AlzAuthor Julie Bigham Shares How to Create Joy Filled Visits in the Midst of Alzheimer’s

bigham canva 2

By Julie Bigham

My passion for bringing joy to the lives of seniors began at an early age, when my gramps encouraged me to entertain at his Senior Center. Fifteen minutes of stand up, egged on by applause from the crowd, ignited a spark of love in my heart for the older generation. Thirty plus years later that spark has erupted into a full flame of passion for providing support to professional and family caregivers caring for loved ones living with Alzheimer’s.

Through my work experience as an activity professional, it became evident to me that providing high quality, compassionate care for those living with Alzheimer’s takes a village, and family engagement in any setting is vital. Families can become overwhelmed with doctor visits, medication changes, increasing care needs, and care plan meetings, not to mention the emotional stress. With everything they juggle, families can forget the importance of spending quality time having fun with their loved one, often spiraling into isolation and depression.

While some family caregivers spend hours visiting a loved one, others hope to remember them as they were. Both situations are understandable, as people find different ways of coping with the stress that accompanies an Alzheimer’s diagnosis. For the benefit of both, I set out to create a product that can help families maximize the time they spend with a loved one to assure that visits are filled with positive interaction and fun, thus eliminating common feelings of guilt and sadness.

bigham coverThe Joy Filled Visits Kit, completed in 2015, is filled with tools I found most helpful in my career, and includes an easy-to-read manual. The kit helps families create a simple plan for each visit to keep their loved one engaged in the life of the family for as long as possible. At the encouragement of a librarian, I reformatted the kit into book form to give easier, more affordable access to the same helpful information to people all around the globe.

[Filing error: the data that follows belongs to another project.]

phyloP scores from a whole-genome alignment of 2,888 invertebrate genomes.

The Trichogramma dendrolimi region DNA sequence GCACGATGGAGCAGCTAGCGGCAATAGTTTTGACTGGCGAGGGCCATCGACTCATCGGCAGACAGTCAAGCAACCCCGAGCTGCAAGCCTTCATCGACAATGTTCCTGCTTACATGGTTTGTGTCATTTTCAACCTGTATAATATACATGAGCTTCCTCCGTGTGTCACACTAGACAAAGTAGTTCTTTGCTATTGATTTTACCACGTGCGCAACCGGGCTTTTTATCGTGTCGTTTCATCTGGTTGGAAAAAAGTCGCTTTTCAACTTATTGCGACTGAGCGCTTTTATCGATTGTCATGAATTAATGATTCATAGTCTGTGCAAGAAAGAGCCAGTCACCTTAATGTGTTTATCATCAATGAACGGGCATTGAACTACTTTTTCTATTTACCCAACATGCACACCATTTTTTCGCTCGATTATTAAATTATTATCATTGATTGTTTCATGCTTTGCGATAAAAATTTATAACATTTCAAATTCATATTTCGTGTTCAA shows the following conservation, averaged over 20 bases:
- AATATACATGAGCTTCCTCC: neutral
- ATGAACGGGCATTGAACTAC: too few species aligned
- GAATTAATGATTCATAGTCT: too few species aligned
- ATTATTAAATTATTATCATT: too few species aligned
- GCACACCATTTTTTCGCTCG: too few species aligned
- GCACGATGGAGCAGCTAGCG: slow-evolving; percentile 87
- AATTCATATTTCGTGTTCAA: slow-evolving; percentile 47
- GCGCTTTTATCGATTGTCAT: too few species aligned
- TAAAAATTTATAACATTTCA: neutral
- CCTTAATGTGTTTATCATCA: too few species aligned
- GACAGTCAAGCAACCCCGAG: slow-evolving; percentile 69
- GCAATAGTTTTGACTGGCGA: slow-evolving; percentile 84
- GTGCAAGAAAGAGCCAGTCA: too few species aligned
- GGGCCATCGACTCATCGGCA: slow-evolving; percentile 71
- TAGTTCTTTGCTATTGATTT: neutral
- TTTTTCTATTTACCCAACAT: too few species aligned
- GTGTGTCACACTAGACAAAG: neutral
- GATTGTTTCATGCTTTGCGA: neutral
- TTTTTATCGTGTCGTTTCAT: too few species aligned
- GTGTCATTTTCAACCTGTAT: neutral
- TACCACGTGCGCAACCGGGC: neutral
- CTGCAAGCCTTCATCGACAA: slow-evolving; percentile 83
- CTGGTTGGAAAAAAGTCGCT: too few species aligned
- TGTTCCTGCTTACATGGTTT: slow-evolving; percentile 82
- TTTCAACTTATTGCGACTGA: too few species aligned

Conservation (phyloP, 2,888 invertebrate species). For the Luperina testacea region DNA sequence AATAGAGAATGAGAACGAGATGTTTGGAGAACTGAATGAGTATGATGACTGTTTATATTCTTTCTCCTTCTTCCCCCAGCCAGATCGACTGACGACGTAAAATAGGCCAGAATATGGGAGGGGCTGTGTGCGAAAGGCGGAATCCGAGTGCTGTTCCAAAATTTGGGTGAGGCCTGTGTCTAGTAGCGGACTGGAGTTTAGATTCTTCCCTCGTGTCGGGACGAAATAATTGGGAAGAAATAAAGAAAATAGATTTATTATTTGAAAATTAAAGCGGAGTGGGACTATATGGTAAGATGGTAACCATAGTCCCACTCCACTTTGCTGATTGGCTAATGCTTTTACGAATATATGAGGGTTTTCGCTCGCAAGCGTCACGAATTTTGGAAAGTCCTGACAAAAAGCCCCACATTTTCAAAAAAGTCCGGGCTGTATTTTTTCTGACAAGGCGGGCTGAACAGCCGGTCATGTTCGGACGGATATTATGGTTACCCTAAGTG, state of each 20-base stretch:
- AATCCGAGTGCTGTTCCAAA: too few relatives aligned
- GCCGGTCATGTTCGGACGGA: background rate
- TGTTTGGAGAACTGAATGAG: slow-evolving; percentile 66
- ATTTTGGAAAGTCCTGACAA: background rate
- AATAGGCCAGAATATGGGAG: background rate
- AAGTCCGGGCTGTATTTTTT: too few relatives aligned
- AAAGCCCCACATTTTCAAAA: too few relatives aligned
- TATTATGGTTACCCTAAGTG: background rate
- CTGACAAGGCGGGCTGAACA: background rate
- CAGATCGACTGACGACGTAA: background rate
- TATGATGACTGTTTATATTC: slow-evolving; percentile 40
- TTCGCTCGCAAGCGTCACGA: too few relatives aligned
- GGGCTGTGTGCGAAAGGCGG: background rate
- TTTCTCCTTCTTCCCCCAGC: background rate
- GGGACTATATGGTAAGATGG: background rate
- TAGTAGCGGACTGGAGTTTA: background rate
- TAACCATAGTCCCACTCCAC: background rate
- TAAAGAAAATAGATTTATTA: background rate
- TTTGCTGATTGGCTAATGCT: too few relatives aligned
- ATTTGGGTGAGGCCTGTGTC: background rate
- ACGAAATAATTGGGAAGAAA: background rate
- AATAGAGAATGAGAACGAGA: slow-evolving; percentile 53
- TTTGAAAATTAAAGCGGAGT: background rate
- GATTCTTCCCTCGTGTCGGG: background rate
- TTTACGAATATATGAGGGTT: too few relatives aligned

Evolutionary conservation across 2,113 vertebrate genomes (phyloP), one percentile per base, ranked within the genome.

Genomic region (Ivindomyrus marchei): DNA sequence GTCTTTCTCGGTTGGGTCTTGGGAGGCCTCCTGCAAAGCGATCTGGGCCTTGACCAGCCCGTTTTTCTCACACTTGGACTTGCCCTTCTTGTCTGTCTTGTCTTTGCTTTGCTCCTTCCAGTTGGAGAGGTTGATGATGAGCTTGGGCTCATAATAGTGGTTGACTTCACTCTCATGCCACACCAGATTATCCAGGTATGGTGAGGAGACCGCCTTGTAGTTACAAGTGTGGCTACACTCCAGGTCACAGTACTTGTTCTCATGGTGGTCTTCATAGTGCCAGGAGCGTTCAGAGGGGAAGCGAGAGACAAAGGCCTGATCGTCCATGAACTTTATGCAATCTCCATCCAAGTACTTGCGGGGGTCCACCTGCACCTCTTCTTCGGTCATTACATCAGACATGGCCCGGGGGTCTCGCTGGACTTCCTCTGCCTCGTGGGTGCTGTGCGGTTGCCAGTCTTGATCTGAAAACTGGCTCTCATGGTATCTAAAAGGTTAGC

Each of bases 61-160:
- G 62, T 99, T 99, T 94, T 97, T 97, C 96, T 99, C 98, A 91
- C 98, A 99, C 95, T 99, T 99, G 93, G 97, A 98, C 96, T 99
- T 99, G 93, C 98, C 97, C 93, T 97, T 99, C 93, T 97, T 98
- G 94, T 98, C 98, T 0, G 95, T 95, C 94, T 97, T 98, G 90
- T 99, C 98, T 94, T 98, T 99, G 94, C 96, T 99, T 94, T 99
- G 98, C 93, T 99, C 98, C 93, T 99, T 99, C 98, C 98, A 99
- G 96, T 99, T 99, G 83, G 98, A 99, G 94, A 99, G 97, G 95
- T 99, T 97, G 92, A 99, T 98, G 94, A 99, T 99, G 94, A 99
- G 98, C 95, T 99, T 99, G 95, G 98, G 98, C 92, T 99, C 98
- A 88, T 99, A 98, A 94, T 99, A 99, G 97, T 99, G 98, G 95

Using the book as a guide, Joy Filled Visits also offers a 4-session class for caregivers – walking participants through a review of Alzheimer’s, the symptoms, the challenges those symptoms can create for engagement, and tips for overcoming those challenges.

Here are reviews from a few participants:

“The Joy Filled Visits program gives an encouraging, fresh approach filled with ideas to interact with your loved one in a fun, personal way.”

“Having a new expectation and new set of tools to communicate with, has [given us] … much happier days.”

“I took care of my mom for years and felt very lost as to how to help her. After taking Julie’s classes, I feel I am better able to help her; and if she is agitated, I am able to defuse the situation and give her a happier time.”

Purchase Creating Joy Filled Visits in the Midst of Alzheimer’s

About the Author

bigham photoJulie Bigham, NHCT, began her career as an activity professional in 1993. In 2016 she dedicated herself full-time to Joy Filled Visits, LLC, providing support and motivation for caregivers through training, consultation, and public speaking. She hosts the Joy Filled Visits Memory Café in Matthews, NC, and provides additional support through a free monthly newsletter. She is also a Nursing Home Certified Trainer for Second Wind Dreams®/Virtual Dementia Tour’s NC Grant project.

Connect with Julie Bigham:

email: julsbigham@yahoo.com
Website
Facebook: Joy Filled Visits, LLC
Twitter: Joy Filled Visits @julsbigham
Amazon: Creating Joy Filled Visits in the Midst of Alzheimer’s

***

For more vetted books and resources about Alzheimer’s and dementia please visit the AlzAuthors Bookstore. Reposted with permission form AlzAuthors.

“Life on Planet Alz” – An Alzheimer’s Caregiver Shares His Story

Cohen,JackFeaturedImage

By Jack S. Cohen

This is a true story about coping with my beloved wife’s devastating diagnosis of Alzheimer’s disease (AD), the terrible scourge of our age.  In general, people are living longer and diseases of the aged are becoming more prevalent. The major neurological disease of the aged is in fact AD. Whenever a person is diagnosed with AD, their spouse automatically becomes their primary carer and unwittingly also becomes a prisoner of the disease.